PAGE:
Friday, August 31, 2012

Volunteers Needed at Ira Spring Memorial Trail

Post by Andre, Public Lands Policy Intern

Ira Spring Memorial Trail and culvert damage

September 29th is National Public Lands Day (NPLD), and is the nation's largest, single-day volunteer event for public lands! What better time of year to roll up those sleeves and spend a day or two doing some hands-on volunteer work with the Mountaineers!

The Foothills Branch is rallying folks for volunteer work parties on September 8th & September 29th to repair and restore sections of the Ira Spring Memorial Trail to Mason Lake.

The trail is near North Bend, and takes hikers high above the Snoqualmie Valley. Volunteers will receive a United States Forest Service day pass that can be redeemed for a full year permit.
Registration and details online.

Ira Spring

The trail was named for the late Ira Spring, a tireless advocate for Washington trails for over fifty years. He lobbied for trail funding, wrote hundreds of letters to the state and federal government, served on planning committees, and gave numerous speeches in an attempt to raise awareness of the need for trails and problems associated with their maintenance and funding.

In 2000, with the support of his wife and children, Ira established the Spring Trust for Trails. From that time on, he donated his book royalties and monthly Social Security checks to fund grants for the maintenance and repair of the Pacific Northwest's hiking trails. In 1997, Ira became the 33rd person to be named an Honorary Member of The Mountaineers.

You can help honor Ira Spring's dedication to our state's trails by helping out during one of the work parties on September 8th or September 29th. Many hands make light work!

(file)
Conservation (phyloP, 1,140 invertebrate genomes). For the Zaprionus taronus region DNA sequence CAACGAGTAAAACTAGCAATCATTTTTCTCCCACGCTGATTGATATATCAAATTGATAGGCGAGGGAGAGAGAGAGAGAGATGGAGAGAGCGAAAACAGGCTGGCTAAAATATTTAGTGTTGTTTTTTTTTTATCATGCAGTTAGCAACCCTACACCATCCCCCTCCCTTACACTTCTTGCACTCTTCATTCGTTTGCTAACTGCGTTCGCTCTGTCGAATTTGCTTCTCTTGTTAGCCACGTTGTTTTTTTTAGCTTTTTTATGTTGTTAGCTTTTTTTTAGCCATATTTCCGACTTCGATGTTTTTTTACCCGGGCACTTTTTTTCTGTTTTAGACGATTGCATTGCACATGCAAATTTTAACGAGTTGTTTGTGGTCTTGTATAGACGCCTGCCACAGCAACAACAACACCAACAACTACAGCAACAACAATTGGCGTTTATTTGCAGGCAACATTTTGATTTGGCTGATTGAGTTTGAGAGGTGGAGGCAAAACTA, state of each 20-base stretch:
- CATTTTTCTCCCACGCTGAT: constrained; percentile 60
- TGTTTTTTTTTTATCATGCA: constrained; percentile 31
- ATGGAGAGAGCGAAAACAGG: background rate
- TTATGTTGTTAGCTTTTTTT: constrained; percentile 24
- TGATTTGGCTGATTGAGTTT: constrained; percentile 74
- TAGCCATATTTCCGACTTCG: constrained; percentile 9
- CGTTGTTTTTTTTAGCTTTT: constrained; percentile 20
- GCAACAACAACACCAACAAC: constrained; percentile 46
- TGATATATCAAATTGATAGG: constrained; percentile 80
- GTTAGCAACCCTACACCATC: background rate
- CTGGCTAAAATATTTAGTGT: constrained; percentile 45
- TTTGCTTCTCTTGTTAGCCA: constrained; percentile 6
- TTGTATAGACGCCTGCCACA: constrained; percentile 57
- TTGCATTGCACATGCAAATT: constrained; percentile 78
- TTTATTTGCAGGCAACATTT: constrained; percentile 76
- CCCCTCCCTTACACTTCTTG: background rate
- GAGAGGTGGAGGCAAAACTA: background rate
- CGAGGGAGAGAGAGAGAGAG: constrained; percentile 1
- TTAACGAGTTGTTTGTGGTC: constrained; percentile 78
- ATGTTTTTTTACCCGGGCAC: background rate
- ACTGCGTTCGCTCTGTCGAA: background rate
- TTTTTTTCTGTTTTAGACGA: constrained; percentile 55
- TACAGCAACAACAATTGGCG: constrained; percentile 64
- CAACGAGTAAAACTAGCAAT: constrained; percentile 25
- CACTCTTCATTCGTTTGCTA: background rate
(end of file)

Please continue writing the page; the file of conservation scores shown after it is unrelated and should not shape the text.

Questions? Contact Annik: or 206-368-2688.

Monday, August 20, 2012

Mt. Rainier National Park Considers Improvements to Camp Muir

Post by Andre, Public Lands Policy Intern

Camp Muir, looking west from the helipad. The historic Guide Shelter is on the right;
the Client Shelter is on the left.

The National Park Service (“NPS”) has proposed several site rehabilitation plans at the Camp Muir Historic District, located in Mount Rainier National Park.

Camp Muir is the primary base camp for west-side ascents to the summit of Mount Rainier and is a common destination for day hikers. Up to 500 climbers and hikers visit Camp Muir per day during peak use months. The popularity of Camp Muir as a climbing base camp and destination day hike strains existing toilet and overnight facilities, and has contributed to erosion of the pumice soils on the ridge. Extreme environmental conditions also contribute to the deterioration of structures and challenge Park managers in their efforts to maintain the site and its public facilities.
Structures at Camp Muir like the “big black box” sleeping shelter would be modified, replaced or removed, and the purposes of structures would be optimized to improve visitor and employee safety while protecting natural resources, adjacent Wilderness, and the National Historic Landmark District. The NPS has prepared an Environmental Assessment to analyze four potential rehabilitation plan Alternatives. Alternative 1 (No Action), which would result in no change in the facilities available at Camp Muir; Alternative 2, representing minimum development, in which structures that are not historic would be removed; Alternative 3 (preferred), in which non-historic structures would be replaced with new structures compatible with the Historic District near their current locations; and Alternative 4, which would also replace non-historic structures with new structures, but with a modified spatial arrangement.  

Alternative 3 is the NPS preferred course of action. The preferred plan calls for the replacement of non-historic shelters with new structures that are more compatible with existing Historic District structures and landscape.  The new shelters would be designed to consider enclosures for utilities to minimize visual impact to the Historic District, provide increased safety to users (i.e. a new cooking area partitioned within the building to provide separation between sleeping and cooking functions), and the replacement of existing toilets. Utilities and support infrastructure would be similar to present conditions, but new technology may be used to decrease the size of equipment and reduce energy consumption.